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The Fallout

ride alarm

This morning I made it back into the gym.  After taking some time yesterday to draft up a high-level training schedule, I hauled my ass out of bed this morning (barely) and got back into the gym.  Upon arriving at the gym, I was rudely greeted by the firm, undeniable reality of my extended training absence: the scale.

We meet again!

It had been months since I had stepped on a scale.  The last time being weeks before my ‘A’ race of the season, and having weighed a post-highschool low of 227lbs, I knew I wouldn’t be so lucky as to still weight the same amount.  After all, there was a lot of pizza, and nachos, and beer, and BBQ, and other delightfully-yummy-but-not-condusive-to-weight-loss foods over the past few months.  Just how much crap had I eaten?  Apparently about 13lbs worth.  240lbs – I thought I had long since left you in the past.  Crap.


I think my honest first reaction was to test the scale.  Surely that couldn’t be right.  Maybe if I just slid the little weight thinger a bit to the left, it would still be level, and all would be forgiven?  Right?  Right?!?  Nope.  The scale doesn’t lie.  So I went and got onto the exercise bike and did what everyone does when stuck on an exercise bike for a prolonged period of time – I fumed!  Why the hell did I take so much time off?!?  Why the hell did I eat like crap these past few months?!!!!!?  Sure, there’s lots of excuses – we were on vacation for two weeks (and seriously: who diets while on vacation?!), I switched jobs and am still adjusting to the new commute and schedule, my wife had a birthday that needed celebrating, etc. etc.  Lots of great excuses, but they’re all just that: excuses.  It’s my own fault I fell off the wagon!  I fumed all the way into the office this morning, burnt my breakfast bagel, and then finally sat down at my computer and spent a few minutes looking at my new training schedule, trying to find something I could tweak to short-cut this fix.  There’s no short cut.  Just hard work ahead of me.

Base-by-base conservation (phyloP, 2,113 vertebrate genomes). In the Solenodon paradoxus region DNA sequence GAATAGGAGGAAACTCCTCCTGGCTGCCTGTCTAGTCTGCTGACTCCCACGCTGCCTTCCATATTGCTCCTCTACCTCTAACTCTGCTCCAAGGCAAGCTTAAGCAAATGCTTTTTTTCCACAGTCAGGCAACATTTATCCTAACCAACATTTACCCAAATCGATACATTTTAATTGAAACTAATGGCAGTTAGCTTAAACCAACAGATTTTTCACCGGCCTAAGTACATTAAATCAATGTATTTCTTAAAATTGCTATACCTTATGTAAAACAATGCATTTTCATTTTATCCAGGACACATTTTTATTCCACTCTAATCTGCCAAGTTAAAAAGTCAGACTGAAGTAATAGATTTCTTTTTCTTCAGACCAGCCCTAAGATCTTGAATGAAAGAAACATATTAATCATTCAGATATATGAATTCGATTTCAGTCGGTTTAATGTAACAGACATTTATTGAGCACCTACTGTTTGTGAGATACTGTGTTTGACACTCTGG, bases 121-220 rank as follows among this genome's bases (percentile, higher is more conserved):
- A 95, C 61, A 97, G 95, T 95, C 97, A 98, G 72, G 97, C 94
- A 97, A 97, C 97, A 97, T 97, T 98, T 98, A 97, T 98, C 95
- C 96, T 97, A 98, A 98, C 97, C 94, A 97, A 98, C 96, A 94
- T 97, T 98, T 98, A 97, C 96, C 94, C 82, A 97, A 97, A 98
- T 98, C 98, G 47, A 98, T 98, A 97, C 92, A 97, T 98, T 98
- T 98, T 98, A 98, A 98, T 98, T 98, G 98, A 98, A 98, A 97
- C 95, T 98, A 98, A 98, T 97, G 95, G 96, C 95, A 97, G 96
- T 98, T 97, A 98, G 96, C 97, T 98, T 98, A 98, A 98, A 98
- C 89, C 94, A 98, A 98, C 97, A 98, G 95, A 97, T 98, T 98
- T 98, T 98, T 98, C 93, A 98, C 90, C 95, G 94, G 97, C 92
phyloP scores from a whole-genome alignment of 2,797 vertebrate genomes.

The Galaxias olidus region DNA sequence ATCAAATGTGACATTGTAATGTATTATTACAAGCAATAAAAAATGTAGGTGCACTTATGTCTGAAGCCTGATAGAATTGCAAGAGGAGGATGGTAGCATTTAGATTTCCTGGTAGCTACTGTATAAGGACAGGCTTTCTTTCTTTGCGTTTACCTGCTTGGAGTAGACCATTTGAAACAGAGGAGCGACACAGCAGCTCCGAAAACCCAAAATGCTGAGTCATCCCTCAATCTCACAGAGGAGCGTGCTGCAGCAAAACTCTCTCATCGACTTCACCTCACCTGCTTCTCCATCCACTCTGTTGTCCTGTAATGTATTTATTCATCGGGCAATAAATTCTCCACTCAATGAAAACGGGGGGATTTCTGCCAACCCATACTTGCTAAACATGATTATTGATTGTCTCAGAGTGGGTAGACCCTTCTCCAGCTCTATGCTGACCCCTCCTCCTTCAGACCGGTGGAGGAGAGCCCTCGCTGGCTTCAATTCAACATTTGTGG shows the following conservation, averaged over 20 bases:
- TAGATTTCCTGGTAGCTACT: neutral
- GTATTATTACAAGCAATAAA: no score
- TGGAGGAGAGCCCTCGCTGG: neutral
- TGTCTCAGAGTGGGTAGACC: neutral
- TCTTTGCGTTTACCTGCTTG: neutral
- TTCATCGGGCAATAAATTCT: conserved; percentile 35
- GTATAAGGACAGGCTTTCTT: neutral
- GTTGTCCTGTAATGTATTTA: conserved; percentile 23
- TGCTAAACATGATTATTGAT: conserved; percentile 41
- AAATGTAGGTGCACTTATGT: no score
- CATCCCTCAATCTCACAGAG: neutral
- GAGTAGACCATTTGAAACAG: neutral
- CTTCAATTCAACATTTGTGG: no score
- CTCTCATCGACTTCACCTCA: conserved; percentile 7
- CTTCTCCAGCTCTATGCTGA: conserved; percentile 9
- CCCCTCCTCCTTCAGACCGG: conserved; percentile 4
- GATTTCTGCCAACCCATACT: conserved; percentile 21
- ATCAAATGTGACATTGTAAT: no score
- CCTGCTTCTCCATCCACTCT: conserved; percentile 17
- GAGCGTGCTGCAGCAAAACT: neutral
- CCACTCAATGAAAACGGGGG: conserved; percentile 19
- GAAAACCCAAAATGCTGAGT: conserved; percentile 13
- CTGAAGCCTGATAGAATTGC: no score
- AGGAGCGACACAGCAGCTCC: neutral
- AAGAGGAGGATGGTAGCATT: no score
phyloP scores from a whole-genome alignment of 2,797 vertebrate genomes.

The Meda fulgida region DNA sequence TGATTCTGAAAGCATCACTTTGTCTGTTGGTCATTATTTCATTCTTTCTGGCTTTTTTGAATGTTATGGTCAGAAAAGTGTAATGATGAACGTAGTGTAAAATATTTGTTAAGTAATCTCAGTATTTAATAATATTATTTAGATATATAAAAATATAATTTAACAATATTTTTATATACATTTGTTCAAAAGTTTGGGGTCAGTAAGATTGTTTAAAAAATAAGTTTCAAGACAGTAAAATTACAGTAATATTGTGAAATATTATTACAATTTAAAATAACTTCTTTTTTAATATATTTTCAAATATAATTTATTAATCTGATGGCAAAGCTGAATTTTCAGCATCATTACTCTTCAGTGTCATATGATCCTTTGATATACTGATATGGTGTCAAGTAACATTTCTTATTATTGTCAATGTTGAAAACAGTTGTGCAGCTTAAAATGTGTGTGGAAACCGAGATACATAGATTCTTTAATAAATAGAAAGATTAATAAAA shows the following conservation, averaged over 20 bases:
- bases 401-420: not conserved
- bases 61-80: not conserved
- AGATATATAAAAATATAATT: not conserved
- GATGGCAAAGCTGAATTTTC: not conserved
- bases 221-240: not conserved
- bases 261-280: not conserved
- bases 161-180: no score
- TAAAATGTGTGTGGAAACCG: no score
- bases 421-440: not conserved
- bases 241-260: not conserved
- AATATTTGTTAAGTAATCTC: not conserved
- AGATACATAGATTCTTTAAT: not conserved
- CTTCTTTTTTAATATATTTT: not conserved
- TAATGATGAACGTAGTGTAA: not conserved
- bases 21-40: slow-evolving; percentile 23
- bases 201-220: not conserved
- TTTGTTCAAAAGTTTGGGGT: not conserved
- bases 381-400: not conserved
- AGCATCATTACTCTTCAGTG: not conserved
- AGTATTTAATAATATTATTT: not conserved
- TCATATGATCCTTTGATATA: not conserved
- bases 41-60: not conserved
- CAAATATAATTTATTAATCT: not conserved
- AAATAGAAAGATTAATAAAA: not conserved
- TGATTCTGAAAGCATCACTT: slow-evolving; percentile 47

I think I’m somewhere in the Depression stage right now (though perhaps by writing out this blog post I’m moving towards the Acceptance stage).  I wouldn’t say I screwed up – It’s been a good few months; I’ve had a lot of fun, and had the down time that I needed.  But now I need to get back to it.  If there’s a silver lining to this big fat cloud, it’s that I’ve inadvertently done a nice social self experiment: if/when I decide to walk away from triathlon some day, will I be able to maintain the improved body weight and health that I’ve worked hard to attain.  And the answer – based on who I am today – is ‘no’.  I liken it (as best I understand) to an addict.  I can take control of my situation – I can own it, and improve it indefinitely.  But the moment I decide that it’s reached a desired state and I can stop working on it is the moment that it will win, and I will fall right back to where I was.  I suspect I probably have a food addiction.  I definitely have a “lazy” addiction.  And my health is something I’m always going to have to work on.

Nothing to do from here, though, except get back on the horse.  I got up for the gym this morning, and I’ll get up again tomorrow morning.  I’ve written a 5 week training plan – deliberately no more – and I’ll re-evaluate after 5 weeks before planning out the next chunck.  I’ve re-activated my account on Lose It! and am starting to pay closer attention to what I eat (I had leftover potatoe and kale soup for lunch today – a good start).  There’s no better time of year – for a triathlete – than right now to work on improving body composition.  I’m not going to let this beat me again!


  1. October 7, 2014 at 12:59 pm

    thanks for sharing. don’t beat yourself up too much. one day at a time. be happy that you got the gym and remember how good it felt. start again tomorrow. cheers. joe

  2. October 7, 2014 at 4:37 pm

    You’ve got this, you have done it before you can do it again. Just remember to enjoy the process.

  3. October 24, 2014 at 11:38 pm

    Getting back to the gym too. I understand how hard and humbling and maddening it all is. Just remember the small victories and keep with it!

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